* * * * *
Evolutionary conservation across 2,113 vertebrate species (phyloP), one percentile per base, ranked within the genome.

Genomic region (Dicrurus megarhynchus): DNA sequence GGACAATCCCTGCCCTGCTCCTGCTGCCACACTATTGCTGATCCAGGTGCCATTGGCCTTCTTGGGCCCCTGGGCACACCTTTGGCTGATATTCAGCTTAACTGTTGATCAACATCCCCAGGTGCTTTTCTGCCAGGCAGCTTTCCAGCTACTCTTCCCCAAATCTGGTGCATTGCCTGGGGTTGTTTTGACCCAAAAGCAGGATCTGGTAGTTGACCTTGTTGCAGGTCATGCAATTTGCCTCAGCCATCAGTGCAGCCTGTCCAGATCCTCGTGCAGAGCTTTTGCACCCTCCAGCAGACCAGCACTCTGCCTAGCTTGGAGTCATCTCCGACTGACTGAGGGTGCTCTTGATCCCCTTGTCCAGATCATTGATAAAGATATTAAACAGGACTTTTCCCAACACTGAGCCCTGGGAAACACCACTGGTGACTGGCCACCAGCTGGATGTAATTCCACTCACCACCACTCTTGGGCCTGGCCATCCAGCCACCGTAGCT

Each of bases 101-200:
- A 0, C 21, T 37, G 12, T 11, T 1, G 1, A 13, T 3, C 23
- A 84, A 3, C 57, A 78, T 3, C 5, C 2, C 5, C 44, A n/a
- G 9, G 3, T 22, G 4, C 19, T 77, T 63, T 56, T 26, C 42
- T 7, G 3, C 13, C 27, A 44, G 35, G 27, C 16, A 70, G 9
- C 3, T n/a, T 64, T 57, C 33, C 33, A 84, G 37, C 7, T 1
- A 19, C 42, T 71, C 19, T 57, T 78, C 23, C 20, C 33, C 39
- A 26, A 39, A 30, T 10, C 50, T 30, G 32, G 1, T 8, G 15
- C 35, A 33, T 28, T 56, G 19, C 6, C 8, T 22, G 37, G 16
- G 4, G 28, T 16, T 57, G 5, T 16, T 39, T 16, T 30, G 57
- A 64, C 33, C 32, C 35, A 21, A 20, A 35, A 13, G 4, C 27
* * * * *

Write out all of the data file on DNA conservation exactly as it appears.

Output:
Evolutionary conservation across 2,113 vertebrate species (phyloP), one percentile per base, ranked within the genome.

Genomic region (Dicrurus megarhynchus): DNA sequence GGACAATCCCTGCCCTGCTCCTGCTGCCACACTATTGCTGATCCAGGTGCCATTGGCCTTCTTGGGCCCCTGGGCACACCTTTGGCTGATATTCAGCTTAACTGTTGATCAACATCCCCAGGTGCTTTTCTGCCAGGCAGCTTTCCAGCTACTCTTCCCCAAATCTGGTGCATTGCCTGGGGTTGTTTTGACCCAAAAGCAGGATCTGGTAGTTGACCTTGTTGCAGGTCATGCAATTTGCCTCAGCCATCAGTGCAGCCTGTCCAGATCCTCGTGCAGAGCTTTTGCACCCTCCAGCAGACCAGCACTCTGCCTAGCTTGGAGTCATCTCCGACTGACTGAGGGTGCTCTTGATCCCCTTGTCCAGATCATTGATAAAGATATTAAACAGGACTTTTCCCAACACTGAGCCCTGGGAAACACCACTGGTGACTGGCCACCAGCTGGATGTAATTCCACTCACCACCACTCTTGGGCCTGGCCATCCAGCCACCGTAGCT

Each of bases 101-200:
- A 0, C 21, T 37, G 12, T 11, T 1, G 1, A 13, T 3, C 23
- A 84, A 3, C 57, A 78, T 3, C 5, C 2, C 5, C 44, A n/a
- G 9, G 3, T 22, G 4, C 19, T 77, T 63, T 56, T 26, C 42
- T 7, G 3, C 13, C 27, A 44, G 35, G 27, C 16, A 70, G 9
- C 3, T n/a, T 64, T 57, C 33, C 33, A 84, G 37, C 7, T 1
- A 19, C 42, T 71, C 19, T 57, T 78, C 23, C 20, C 33, C 39
- A 26, A 39, A 30, T 10, C 50, T 30, G 32, G 1, T 8, G 15
- C 35, A 33, T 28, T 56, G 19, C 6, C 8, T 22, G 37, G 16
- G 4, G 28, T 16, T 57, G 5, T 16, T 39, T 16, T 30, G 57
- A 64, C 33, C 32, C 35, A 21, A 20, A 35, A 13, G 4, C 27